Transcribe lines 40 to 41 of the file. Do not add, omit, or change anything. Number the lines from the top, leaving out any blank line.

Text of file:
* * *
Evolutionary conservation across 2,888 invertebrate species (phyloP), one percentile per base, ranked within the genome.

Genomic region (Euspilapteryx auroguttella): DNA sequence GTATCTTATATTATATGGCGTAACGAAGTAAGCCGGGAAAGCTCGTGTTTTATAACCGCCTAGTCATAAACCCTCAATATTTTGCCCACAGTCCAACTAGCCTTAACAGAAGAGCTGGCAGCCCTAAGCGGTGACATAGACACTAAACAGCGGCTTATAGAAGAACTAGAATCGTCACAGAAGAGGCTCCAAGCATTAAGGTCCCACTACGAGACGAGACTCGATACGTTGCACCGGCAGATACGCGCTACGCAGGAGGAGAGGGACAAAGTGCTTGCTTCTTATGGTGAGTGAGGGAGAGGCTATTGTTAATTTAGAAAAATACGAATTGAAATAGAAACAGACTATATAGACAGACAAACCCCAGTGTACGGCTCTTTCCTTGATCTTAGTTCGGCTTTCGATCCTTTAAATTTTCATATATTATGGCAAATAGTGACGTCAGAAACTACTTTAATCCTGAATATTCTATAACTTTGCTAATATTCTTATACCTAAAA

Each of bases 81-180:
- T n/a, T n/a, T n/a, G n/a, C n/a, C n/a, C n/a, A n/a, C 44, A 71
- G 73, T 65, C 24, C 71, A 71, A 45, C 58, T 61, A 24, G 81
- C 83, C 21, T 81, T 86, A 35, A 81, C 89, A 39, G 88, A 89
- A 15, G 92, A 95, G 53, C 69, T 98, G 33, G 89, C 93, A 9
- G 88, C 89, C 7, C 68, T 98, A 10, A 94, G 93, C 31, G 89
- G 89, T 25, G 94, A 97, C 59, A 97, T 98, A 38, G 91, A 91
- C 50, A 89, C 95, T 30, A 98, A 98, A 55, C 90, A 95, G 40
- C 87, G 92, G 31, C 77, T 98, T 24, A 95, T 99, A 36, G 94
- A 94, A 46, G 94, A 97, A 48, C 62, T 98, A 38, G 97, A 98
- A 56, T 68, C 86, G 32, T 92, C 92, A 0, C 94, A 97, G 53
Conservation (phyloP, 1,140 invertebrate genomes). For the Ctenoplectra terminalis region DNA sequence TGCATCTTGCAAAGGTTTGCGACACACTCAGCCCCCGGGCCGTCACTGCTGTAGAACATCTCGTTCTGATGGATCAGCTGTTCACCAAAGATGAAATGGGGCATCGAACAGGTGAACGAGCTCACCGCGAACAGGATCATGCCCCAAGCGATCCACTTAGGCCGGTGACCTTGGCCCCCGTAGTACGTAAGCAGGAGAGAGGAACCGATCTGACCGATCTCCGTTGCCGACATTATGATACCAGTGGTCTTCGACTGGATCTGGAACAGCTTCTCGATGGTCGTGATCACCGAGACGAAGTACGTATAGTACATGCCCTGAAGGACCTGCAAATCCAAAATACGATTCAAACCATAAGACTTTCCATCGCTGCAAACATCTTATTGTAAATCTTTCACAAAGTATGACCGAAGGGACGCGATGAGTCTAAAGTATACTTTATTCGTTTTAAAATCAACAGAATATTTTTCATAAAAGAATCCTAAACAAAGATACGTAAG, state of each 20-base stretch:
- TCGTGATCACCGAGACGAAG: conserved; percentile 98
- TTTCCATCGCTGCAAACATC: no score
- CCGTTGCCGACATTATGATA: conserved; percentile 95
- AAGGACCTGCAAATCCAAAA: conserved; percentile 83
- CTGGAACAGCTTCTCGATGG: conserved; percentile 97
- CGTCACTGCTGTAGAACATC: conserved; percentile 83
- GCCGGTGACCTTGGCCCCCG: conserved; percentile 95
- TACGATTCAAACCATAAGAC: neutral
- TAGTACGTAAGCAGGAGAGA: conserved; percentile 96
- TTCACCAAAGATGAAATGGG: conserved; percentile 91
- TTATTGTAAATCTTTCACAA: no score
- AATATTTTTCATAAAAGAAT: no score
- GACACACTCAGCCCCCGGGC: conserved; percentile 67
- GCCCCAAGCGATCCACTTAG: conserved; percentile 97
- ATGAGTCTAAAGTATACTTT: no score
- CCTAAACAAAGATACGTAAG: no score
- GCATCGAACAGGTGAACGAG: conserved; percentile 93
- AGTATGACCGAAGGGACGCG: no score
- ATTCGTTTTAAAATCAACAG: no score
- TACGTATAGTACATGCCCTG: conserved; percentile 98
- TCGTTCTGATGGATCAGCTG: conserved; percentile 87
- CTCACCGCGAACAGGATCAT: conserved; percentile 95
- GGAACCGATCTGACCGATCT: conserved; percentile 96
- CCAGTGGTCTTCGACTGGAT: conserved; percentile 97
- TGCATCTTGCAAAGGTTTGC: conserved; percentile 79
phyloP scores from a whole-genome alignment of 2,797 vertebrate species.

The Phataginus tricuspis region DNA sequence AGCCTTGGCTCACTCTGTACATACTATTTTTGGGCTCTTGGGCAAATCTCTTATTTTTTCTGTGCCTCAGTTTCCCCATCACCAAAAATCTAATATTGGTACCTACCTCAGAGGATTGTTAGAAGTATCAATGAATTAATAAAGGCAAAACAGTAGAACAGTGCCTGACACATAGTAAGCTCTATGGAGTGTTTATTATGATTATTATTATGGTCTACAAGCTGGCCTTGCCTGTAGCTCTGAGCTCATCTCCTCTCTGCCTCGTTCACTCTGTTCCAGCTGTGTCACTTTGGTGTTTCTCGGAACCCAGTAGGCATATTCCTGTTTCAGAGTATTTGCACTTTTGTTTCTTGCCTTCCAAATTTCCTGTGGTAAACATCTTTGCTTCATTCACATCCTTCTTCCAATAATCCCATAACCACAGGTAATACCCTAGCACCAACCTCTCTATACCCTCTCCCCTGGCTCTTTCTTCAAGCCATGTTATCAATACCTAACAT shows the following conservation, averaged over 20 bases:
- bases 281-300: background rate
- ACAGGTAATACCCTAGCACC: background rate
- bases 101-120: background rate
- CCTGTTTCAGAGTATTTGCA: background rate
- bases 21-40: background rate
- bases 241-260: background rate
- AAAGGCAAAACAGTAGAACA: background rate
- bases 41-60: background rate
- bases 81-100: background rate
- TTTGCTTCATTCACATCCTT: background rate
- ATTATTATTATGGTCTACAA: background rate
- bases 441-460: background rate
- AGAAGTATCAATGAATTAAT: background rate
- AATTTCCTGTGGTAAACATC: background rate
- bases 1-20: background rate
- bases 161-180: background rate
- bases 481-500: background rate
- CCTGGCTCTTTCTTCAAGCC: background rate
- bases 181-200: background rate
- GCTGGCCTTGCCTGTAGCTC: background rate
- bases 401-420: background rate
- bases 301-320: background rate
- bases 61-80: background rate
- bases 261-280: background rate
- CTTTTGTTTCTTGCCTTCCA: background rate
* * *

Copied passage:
phyloP scores from a whole-genome alignment of 2,797 vertebrate species.

The Phataginus tricuspis region DNA sequence AGCCTTGGCTCACTCTGTACATACTATTTTTGGGCTCTTGGGCAAATCTCTTATTTTTTCTGTGCCTCAGTTTCCCCATCACCAAAAATCTAATATTGGTACCTACCTCAGAGGATTGTTAGAAGTATCAATGAATTAATAAAGGCAAAACAGTAGAACAGTGCCTGACACATAGTAAGCTCTATGGAGTGTTTATTATGATTATTATTATGGTCTACAAGCTGGCCTTGCCTGTAGCTCTGAGCTCATCTCCTCTCTGCCTCGTTCACTCTGTTCCAGCTGTGTCACTTTGGTGTTTCTCGGAACCCAGTAGGCATATTCCTGTTTCAGAGTATTTGCACTTTTGTTTCTTGCCTTCCAAATTTCCTGTGGTAAACATCTTTGCTTCATTCACATCCTTCTTCCAATAATCCCATAACCACAGGTAATACCCTAGCACCAACCTCTCTATACCCTCTCCCCTGGCTCTTTCTTCAAGCCATGTTATCAATACCTAACAT shows the following conservation, averaged over 20 bases: